I waited until the Times arrived today to write about its decision to wrap its Sunday Magazine cover in an advertisement. It has a U.S. Trust ad on a separate piece of magazine newsprint that wraps around the spine of the cover.
The TImes' move is lightly controversial, in that it has indicated as recently as last spring that it didn't want to participate (or, at least, that it didn't want to go as far as others) in a growing trend toward masking editorial content with advertising. Last week it was putting a much more positive message out.
As goes the Times, so are likely to fall any remaining media objections to commingling the presentation of editorial content with advertising.
In recent years we've seen everything from full-page ads obscuring front pages to so-called spadea folds overlapping parts of fronts to full-on promotional spots for advertisers masking as editorial.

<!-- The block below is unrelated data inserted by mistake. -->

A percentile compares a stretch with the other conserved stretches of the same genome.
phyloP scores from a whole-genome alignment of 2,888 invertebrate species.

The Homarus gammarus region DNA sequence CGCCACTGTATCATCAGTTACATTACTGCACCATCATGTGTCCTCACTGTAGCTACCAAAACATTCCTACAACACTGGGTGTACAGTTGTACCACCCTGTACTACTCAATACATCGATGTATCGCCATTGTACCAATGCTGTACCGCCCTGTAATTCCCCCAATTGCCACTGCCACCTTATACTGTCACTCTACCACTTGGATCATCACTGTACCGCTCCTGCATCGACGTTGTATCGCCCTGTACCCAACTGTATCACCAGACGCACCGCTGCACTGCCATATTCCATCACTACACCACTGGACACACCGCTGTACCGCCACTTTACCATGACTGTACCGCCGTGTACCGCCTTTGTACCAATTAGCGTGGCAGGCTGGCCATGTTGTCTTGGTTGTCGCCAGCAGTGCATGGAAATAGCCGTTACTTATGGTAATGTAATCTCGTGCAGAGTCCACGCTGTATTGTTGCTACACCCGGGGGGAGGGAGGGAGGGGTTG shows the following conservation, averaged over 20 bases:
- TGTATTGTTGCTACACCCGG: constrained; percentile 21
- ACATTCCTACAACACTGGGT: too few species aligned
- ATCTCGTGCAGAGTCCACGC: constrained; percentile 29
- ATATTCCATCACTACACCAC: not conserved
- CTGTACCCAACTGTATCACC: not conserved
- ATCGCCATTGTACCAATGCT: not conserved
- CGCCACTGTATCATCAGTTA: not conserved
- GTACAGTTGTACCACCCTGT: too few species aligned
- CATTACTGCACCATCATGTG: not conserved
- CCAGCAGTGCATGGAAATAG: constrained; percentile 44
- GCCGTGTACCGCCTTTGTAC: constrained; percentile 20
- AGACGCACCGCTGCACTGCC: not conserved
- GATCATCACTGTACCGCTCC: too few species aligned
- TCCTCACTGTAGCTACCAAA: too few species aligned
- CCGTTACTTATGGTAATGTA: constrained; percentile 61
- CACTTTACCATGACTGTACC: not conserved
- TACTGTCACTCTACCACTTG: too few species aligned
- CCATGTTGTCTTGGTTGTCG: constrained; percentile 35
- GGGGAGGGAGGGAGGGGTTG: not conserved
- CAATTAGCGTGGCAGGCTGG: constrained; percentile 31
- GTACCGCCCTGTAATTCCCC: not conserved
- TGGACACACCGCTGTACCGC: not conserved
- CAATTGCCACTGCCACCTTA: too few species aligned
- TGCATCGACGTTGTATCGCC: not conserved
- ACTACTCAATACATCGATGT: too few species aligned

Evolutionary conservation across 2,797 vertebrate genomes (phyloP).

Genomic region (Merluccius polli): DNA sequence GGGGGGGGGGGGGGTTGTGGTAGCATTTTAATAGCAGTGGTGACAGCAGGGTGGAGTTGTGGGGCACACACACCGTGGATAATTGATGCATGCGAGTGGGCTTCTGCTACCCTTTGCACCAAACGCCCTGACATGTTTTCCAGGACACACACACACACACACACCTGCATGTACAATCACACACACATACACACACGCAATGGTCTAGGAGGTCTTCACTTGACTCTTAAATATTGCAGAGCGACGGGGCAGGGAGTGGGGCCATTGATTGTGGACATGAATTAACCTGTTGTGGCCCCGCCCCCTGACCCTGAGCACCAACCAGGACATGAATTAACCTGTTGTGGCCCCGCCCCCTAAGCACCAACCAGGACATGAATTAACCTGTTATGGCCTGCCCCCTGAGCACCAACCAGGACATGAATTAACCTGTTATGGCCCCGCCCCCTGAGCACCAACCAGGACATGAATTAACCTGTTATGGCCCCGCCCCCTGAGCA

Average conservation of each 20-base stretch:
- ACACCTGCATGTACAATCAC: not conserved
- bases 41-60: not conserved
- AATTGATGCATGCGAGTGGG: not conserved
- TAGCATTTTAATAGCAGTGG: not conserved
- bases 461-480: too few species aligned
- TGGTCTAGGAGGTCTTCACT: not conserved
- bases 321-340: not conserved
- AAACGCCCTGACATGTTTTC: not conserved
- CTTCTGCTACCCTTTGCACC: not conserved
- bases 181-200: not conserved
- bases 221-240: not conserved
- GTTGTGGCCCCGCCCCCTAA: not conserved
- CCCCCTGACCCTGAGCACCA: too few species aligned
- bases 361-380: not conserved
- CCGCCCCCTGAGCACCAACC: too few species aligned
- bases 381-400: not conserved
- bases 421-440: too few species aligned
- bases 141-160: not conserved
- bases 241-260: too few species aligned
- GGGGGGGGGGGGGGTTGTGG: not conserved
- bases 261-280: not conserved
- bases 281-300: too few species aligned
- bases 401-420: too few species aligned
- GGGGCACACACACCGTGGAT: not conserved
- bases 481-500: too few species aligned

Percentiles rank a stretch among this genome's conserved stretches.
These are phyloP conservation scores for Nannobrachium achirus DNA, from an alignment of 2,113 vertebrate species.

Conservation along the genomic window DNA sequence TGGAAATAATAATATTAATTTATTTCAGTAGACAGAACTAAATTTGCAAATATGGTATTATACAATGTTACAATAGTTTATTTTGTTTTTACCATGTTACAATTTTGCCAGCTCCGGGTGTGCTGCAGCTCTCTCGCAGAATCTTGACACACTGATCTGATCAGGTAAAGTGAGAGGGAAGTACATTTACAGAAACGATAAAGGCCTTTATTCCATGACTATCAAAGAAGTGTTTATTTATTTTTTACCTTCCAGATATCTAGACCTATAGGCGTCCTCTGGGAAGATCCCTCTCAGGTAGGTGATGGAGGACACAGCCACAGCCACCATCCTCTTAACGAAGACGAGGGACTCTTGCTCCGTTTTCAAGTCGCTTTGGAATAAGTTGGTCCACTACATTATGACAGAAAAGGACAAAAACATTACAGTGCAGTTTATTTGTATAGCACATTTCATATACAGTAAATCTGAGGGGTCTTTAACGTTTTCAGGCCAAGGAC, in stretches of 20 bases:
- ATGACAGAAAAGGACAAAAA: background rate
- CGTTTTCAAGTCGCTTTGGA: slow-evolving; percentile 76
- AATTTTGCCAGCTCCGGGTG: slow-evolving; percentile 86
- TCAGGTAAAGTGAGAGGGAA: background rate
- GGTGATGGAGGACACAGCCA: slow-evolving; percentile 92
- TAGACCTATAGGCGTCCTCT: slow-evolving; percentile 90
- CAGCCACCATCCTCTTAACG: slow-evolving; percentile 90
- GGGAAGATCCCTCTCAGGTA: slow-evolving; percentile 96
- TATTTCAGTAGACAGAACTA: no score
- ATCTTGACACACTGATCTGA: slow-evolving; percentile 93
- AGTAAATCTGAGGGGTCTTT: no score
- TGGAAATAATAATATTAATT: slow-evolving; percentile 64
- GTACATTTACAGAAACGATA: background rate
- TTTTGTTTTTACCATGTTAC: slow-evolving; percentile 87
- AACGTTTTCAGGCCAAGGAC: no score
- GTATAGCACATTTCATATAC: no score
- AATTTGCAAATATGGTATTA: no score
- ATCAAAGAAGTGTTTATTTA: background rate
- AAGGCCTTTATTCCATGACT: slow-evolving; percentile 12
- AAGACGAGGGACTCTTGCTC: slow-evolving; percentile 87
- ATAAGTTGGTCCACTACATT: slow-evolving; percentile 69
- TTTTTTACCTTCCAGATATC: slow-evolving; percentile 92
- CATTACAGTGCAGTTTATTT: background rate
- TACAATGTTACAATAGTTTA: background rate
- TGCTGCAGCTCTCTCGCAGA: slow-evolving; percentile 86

Advertisers pay a substantial premium for any kind of non-traditional format, whether it's these covers, placement on the front page, or so-called flex ads that adopt shapes for the advertiser that cause the editorial departments to flow copy around them. Newsrooms have preferred to have the option of leading the design of their pages, and when ads break a modular look, they essentially take charge of the page.
Whether newsrooms like to admit it or not, two things are working against them in this issue: the revenue is much-needed and the audience isn't complaining. Other media offer far more aggressive advertising, particularly product placement, and that likely plays a role in defusing audience complaints. There are worthwhile boundaries, but the Times' move today indicates that these kind of ads are not outside the lines.